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# The Permutation Test

The permutation test is based on a pair of documents, say A and B. Let us assume we have = + + PBR subjects and NASA subjects for document A. Similarly, assume we have PBR subjects and NASA subjects for document B. Finally, we require = and = . This just means that each subject used a different technique on the two documents.

Now we can form all possible combinations of teams for each of the four combinations of techniques and documents, much as explained in the first approach mentioned above. For each of these four resulting sets of teams, we compute the mean defect detection rates: , , and . Then, a test statistic to indicate the relative advantage of PBR can be defined as

( - ) + ( - )
However, as explained above, we cannot do much more here because the data points are not independent - an assumption made by most relevant tests of significance.

Let us assume that there is a difference between the two techniques we are comparing. Now, for one document, imagine we can take a PBR reader and just pretend he used the NASA technique, and at the same time pick a NASA reader and pretend he used PBR. For the other document we do a similar ``swap'' involving the same two people. Then we compute the test statistic mentioned above. If our assumption about PBR holds, this ``dillution'' of the groups of people will result in a different value of the test statistic. On the other hand, if there is no difference between the techniques, the resulting differences in the test statistic will be random in either direction.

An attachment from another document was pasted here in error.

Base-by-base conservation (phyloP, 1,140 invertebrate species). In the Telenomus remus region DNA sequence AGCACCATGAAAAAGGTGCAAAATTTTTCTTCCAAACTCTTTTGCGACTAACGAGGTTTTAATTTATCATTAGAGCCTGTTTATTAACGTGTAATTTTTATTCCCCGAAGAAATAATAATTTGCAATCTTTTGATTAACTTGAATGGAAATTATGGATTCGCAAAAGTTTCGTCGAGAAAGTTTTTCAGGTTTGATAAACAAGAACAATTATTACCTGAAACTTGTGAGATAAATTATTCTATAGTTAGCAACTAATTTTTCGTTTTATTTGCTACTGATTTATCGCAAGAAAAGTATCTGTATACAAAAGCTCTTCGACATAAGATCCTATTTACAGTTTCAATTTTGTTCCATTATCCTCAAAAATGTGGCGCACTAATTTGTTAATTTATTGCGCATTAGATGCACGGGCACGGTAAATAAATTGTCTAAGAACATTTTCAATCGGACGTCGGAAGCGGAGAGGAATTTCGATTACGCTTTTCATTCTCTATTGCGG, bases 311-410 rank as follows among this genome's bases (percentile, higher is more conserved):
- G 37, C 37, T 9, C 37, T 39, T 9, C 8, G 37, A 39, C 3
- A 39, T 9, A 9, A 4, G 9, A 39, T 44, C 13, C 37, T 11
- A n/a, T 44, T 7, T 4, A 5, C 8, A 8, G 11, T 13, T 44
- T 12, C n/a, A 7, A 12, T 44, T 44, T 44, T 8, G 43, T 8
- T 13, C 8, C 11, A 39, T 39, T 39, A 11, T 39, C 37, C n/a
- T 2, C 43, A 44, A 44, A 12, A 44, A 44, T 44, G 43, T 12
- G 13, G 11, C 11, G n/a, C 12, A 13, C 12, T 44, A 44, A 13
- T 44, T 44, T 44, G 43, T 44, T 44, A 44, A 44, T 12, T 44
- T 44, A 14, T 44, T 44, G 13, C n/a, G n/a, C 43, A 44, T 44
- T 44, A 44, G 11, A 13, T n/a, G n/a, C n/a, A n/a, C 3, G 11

Pretending that a PBR subject uses the usual technique is straightforward. But the opposite case requires some additional decisions to be made. The problem is that there are three possible roles for a PBR reader to use. Our solution to this was to introduce a fourth dummy role which is only assigned to these subjects. Then, a PBR team can consist of any combination of three subjects from a group of one designer, one tester, one user, and any number of dummy-role readers. Thus, an extesively dilluted PBR team can consist of e.g. three dummy-role readers.

The actual result is found by ranking the test statistic to form a frequency distribution, and then finding the percentile of the data point which represents the actual (non-dilluted) reults. This percentile directly represents the significance of the test.

Next: Computation Up: Testing Team Performance Previous: The Problem: Combining

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